Legislation introduced to fight serious crime should never be used by police to spy on journalists and reveal the identity of their sources, Culture Secretary Sajid Javid has said.
His comments came as he promised new protections for journalists and the free press in the British Bill of Rights which David Cameron has said he will introduce if the Conservatives win next year's general election.
Home Secretary Theresa May last month announced a review of the Regulation of Investigatory Powers Act (Ripa), after it was revealed that police forces had used it to snoop on journalists and access their phone records to identify sources.
In a speech to the Society of Editors annual conference in Southampton, Mr Javid said that the right for reporters to keep sources anonymous was "sacrosanct" and that Ripa had been used "in a manner for which it was never intended".
"The right to keep sources anonymous is the bedrock of investigative journalism," the Culture Secretary told his audience of newspaper editors.
"Without it, you cannot do your jobs. Without it, the corrupt and the crooked sleep easier in their beds.
"It's a sacrosanct principle and one that the authorities need a damn good reason to interfere with.
"Ripa was passed to help with the fight against serious criminal wrongdoing, not to impede fair and legitimate journalism, no matter how awkward that journalism may be for police officers and local councils.
"The legislation should never be used to spy on reporters and whistleblowers who are going about their lawful, vital business.
"I know Theresa May is doing what she can to stop this happening. As the Secretary of State responsible for the media, I'll be making sure the Home Office knows just how important this issue is for the industry. And I'll be watching closely to ensure the Act is not misused in future."
Mr Javid did not give details of the new protections which the press might gain from the mooted Bill of Rights, which would replace the Human Rights Act and give MPs the power to overrule the European Court of Human Rights. Sources said further details were expected around the turn of the year.
The Culture Secretary said the European court had introduced "censorship through the back door" by ordering internet search engines such as Google to offer a "right to be forgotten" to individuals who want links to information about them to be removed.
And he said that Article 8 of the European Convention on Human Rights was being used as "an excuse for well-paid lawyers to hide the shady pasts of wealthy businessmen and the sexual indiscretions of sporting celebrities".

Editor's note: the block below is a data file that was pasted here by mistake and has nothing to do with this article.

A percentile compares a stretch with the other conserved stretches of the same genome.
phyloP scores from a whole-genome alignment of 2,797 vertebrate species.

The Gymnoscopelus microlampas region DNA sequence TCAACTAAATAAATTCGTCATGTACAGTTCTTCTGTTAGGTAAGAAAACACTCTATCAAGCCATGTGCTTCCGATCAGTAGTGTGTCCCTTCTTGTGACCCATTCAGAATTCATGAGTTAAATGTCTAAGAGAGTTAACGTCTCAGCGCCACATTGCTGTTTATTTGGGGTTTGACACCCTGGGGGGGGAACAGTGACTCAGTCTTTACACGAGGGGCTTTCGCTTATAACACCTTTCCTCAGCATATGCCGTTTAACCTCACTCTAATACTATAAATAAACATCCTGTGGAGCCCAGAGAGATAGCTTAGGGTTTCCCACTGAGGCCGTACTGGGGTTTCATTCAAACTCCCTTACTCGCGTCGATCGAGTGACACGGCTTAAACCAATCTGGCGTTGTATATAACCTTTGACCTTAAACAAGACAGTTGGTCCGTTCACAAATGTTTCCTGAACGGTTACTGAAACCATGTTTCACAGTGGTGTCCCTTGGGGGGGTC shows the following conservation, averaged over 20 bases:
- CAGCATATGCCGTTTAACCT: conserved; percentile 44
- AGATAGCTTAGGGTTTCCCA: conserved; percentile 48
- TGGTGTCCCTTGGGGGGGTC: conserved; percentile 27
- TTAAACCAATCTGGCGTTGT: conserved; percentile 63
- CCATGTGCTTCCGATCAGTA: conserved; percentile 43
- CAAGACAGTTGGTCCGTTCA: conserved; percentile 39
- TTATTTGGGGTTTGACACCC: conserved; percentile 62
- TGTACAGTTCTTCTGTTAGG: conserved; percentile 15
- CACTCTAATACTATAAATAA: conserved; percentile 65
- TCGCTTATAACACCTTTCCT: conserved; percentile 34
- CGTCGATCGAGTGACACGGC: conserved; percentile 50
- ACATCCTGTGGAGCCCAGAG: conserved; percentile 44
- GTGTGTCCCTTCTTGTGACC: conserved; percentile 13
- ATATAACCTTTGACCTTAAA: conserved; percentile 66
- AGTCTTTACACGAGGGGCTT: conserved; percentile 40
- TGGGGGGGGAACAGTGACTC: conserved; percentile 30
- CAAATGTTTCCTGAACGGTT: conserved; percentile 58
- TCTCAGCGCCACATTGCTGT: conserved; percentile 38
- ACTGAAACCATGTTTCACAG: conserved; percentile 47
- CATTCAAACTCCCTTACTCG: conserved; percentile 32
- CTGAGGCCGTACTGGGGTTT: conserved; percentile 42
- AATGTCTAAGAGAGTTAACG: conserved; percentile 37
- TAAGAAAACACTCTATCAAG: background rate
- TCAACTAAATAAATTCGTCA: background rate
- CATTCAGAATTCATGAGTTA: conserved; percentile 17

Mr Javid said: "If we receive a majority at the next election, a Conservative government will scrap Labour's Human Rights Act and deliver a new British Bill of Rights and Responsibilities. Passed in our Parliament and rooted in our values, it will restore British judges as the ultimate arbiters of British justice.
"And today I'm delighted to announce that I have agreed with the Justice Secretary that the British Bill of Rights will include specific protection for journalists and a free press.
"The Human Rights Act and the European courts have not done enough to protect journalists who play such a unique role in our society. Our British Bill of Rights will change that."
Mr Javid hailed the freedom of the press as "one of the fundamental liberties on which modern Britain was built", and said that newspaper journalists were "the right people - the only people - to take the lead on developing and enforcing a new set of press standards".
In the wake of the Leveson Inquiry into press standards, the Government last year passed a royal charter intended to underpin a new press watchdog. However, the process has not won industry backing and a number of newspapers have established an Independent Press Standards Organisation (Ipso) which does not have the backing of the charter.
Since replacing Maria Miller as Culture Secretary earlier this year, Mr Javid has made clear he believes the Government has no further role to play in the system of press regulation.
He told the Society of Editors: "Unethical or inaccurate reporting should be policed not by the state but by an industry-led regulatory system.
"A system that ensures standards are upheld, complaints are heard and there is proper redress for those who have been wronged."
And he added: "This Government has absolutely no intention of imposing any form of state-controlled regulation of the press.
"No government ever should. The process must be industry-led, with no opportunity for politicians, present or future, to interfere with legitimate journalistic practice."